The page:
Lucky for you two, your home has a landscape full of flowers, plants, seeds, and produce that practically sustains itself. You’ve got crops with vitamins, carbohydrates, amino acids, and even some that have medicinal properties. Wouldn’t that be awesome? For this very reason, many people are creating something called edible landscapes in their front and backyards.
Fill your boring flower beds with beautiful flowering plants, pot some big leafy herbs, arrange a bed of different species of greens, and just stick all the ugly edible plants on your property line. You now have a clean and safe food supply, sustainable environment, and beautiful backyard to wake up to every morning.
So what kind of plants are best for edible landscapes? Here are 40 suggestions.
Once your herb plants pick up momentum, they’ll carry on growing like a weed. You can use them for full ground cover or contain them in a pretty pot.
1. Mint – We often use mint in tea and cocktails, but when foraging time comes around, mint can be used as a flavorful morale booster.
2. Rosemary – Rosemary practically takes care of itself in the right environment. Its strong flavor can make any bitter plant taste delicious.
3. Thyme – When thyme plants blossom, little purple flowers bloom, adding a lovely element to your edible landscape.
4. Basil – There are multiple types of basil and they all grow pretty easily if kept moist. However, watch out for pests that like to lay eggs under their big umbrella leaves.
5. Cilantro – Set your cilantro up for easy grazing by planting it in sandy soil outside where it can thrive.
6. Ginger – We eat the root of ginger, but have you ever seen the plant that grows out of it? Gorgeous. Pot little ginger roots all along your deck or back patio for a touch of elegance.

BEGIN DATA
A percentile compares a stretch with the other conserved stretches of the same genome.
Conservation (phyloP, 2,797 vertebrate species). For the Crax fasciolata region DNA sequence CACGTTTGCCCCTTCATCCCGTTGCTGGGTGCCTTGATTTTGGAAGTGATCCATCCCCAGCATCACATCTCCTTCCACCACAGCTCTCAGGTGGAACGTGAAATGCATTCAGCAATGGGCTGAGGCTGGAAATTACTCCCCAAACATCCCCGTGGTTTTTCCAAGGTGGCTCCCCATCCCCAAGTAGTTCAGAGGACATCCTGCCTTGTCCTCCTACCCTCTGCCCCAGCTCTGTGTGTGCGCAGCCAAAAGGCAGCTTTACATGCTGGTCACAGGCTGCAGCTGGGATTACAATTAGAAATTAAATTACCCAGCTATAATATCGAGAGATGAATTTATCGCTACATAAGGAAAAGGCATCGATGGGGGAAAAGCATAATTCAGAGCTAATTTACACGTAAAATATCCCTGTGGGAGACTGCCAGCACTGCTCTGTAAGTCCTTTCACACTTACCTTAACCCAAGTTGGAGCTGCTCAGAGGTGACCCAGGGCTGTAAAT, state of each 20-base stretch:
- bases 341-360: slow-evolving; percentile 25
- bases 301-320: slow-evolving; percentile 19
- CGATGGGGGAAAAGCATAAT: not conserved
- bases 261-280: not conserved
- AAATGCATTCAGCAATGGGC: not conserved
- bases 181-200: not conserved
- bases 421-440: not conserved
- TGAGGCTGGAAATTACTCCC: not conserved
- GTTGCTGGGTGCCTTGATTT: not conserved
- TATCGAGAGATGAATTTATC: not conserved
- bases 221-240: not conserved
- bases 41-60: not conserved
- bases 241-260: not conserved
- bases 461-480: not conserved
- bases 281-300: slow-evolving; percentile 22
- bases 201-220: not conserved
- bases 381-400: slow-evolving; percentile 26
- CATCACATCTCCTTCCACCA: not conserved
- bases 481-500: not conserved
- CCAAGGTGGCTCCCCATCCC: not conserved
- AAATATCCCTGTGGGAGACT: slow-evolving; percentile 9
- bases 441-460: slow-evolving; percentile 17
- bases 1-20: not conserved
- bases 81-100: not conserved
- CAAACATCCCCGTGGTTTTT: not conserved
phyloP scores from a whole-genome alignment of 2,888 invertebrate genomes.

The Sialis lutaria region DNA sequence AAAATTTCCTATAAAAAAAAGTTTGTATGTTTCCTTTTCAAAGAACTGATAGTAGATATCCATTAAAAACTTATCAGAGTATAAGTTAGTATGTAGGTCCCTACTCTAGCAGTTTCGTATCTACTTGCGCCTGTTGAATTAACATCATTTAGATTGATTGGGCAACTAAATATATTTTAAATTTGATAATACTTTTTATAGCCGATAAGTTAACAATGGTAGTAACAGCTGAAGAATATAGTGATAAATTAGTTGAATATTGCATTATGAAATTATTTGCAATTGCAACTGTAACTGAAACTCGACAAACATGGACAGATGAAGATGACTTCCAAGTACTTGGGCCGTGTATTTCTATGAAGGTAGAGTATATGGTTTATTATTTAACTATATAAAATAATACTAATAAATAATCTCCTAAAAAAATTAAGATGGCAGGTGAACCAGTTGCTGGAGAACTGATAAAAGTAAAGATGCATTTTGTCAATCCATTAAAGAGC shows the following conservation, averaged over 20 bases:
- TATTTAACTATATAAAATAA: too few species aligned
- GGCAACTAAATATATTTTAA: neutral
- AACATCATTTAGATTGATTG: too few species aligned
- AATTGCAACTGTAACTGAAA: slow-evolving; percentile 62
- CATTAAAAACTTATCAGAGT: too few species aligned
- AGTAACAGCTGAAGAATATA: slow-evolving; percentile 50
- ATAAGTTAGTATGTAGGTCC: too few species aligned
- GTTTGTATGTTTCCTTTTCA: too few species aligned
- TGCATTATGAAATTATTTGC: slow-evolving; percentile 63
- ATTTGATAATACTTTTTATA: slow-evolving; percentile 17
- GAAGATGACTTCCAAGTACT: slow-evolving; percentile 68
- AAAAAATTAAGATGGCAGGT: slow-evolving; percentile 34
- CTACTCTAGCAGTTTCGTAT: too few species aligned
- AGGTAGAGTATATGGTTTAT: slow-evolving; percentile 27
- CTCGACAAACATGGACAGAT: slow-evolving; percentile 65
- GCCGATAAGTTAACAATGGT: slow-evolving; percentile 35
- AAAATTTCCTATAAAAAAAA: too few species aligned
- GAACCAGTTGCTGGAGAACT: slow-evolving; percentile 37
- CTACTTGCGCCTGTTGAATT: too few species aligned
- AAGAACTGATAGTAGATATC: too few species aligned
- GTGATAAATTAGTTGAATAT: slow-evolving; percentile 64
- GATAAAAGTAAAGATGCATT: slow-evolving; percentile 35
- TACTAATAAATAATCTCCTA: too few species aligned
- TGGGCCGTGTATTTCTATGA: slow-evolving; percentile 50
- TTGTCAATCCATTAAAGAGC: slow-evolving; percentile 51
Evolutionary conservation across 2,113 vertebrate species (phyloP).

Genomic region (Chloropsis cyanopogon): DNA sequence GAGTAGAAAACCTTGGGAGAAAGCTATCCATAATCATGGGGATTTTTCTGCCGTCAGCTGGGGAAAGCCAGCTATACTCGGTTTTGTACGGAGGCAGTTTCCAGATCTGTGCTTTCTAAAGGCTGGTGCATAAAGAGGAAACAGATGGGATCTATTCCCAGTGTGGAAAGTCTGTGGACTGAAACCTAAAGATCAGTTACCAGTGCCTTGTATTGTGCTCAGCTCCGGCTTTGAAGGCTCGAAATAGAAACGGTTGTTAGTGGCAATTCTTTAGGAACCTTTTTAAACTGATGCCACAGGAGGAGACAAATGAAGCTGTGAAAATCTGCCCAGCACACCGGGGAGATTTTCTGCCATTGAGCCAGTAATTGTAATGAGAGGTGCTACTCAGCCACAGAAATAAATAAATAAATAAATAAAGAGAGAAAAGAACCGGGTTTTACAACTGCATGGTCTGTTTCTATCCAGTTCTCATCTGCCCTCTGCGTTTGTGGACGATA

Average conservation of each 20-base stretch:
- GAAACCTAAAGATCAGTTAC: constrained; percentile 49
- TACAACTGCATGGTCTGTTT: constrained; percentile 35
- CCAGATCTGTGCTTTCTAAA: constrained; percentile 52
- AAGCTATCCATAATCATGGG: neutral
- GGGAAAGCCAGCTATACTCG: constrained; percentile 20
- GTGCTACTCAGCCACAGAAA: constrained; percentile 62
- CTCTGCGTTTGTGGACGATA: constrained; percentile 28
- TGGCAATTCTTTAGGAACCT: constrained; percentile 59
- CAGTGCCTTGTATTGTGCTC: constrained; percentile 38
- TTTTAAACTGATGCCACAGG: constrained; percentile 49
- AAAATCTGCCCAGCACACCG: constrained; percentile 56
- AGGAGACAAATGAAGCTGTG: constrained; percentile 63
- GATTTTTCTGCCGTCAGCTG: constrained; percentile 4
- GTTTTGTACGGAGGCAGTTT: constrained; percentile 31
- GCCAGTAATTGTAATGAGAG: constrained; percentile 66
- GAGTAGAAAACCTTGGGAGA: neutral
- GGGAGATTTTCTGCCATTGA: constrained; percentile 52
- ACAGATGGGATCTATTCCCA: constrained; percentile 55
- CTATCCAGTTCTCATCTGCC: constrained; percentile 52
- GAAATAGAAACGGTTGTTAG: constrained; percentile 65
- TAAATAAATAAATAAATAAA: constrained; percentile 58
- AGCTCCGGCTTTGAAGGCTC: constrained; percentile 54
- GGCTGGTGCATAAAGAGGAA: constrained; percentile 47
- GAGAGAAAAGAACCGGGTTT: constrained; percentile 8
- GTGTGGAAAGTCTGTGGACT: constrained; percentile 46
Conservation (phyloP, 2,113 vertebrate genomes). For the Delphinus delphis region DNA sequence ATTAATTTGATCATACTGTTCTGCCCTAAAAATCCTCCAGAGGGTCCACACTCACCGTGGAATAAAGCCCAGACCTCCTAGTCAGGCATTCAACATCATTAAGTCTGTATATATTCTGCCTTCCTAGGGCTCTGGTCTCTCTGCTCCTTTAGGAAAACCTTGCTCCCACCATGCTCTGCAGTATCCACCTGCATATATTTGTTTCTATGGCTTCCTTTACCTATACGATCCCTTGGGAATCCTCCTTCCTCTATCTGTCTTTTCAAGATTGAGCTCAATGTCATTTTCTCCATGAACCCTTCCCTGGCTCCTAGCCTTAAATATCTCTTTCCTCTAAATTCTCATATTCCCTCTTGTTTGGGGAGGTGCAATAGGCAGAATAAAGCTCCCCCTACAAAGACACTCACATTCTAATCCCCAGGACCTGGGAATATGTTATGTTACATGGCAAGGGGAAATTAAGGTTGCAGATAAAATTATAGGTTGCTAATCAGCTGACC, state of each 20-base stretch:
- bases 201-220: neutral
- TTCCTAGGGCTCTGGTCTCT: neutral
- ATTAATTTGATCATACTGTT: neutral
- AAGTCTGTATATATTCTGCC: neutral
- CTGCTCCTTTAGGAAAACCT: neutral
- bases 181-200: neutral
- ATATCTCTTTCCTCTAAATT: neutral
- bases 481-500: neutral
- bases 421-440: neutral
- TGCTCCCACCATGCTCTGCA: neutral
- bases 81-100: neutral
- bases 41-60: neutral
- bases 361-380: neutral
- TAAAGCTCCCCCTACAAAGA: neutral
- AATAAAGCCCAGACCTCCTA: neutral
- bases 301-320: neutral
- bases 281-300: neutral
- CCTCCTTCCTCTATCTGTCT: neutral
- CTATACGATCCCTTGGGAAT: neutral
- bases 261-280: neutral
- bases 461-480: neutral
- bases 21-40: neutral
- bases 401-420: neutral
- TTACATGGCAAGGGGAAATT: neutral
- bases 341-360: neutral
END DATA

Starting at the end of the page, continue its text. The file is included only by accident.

For any edible landscape, it’s ideal to plant veggies that are low-maintenance.
7. Beets – I love the green and red coloration of beet leaves in my garden. They are so pretty that you almost don’t want to pick them. But when you do, the possibilities are endless.
8. Artichokes – Artichoke plants are so unique and will likely become the pride and joy of your edible landscape. They provide a meaty texture like no other plant can offer.
9. Green Beans – They grow so easily! Plant your green bean seeds in a wide pot along with two wood posts for them to climb.
10. Salad Greens – Salad greens are a wonderful space filler when you have a patch of boring soil to cover. The greens grow to be big, beautiful, and ready to eat.
11. Hot Peppers – Pepper plants are resilient! Grow them in a pot or plant them directly in the soil. If the peppers start to wilt, pull them off and dry them in the sun for later.
12. Bell Peppers – Did you know that the green, yellow, and red bell peppers all come from the same plant? The colors just represent their different phases of life.
13. Cabbage – Easy. Yummy. Can grow them anywhere. They also make for a fun soccer ball when you get sick of cabbage.
14. Avocados – You can grow your avocados with only a Mason jar and water. Once they start to sprout, plant them in the soil and see if you can get a tree going.
15. Carrots – The green leafy sprouts of carrots look so lovely in a garden or flowerbed. Why not throw a few seeds in the soil next to your other edible plants?
16. Chives – As a child, chives were the first plant I ever learned to grow because they practically grow themselves. They grow plentiful and full crops with the occasional purple blossom flower.
17. Potatoes – In the ground, in a sack, in a pot, in a bucket–potatoes will grow wherever they have room! You’ll be surprised by how pretty their big green leaves can grow.
18. Kale – Kale will grow any time of year, even in the colder months. Their leaves are a beautiful frosty green color that gives your landscape a unique finish.
19. Mushrooms – All you need are spawn plugs and you can grow Shiitake mushrooms on logs, trees, stumps, or another piece of clean wood. Your whole property will be an edible forest.
20. Blueberries – Blueberries are native to North America so they thrive relatively easy. This plant is a woody shrub that looks beautiful standing alone or lining a walkway.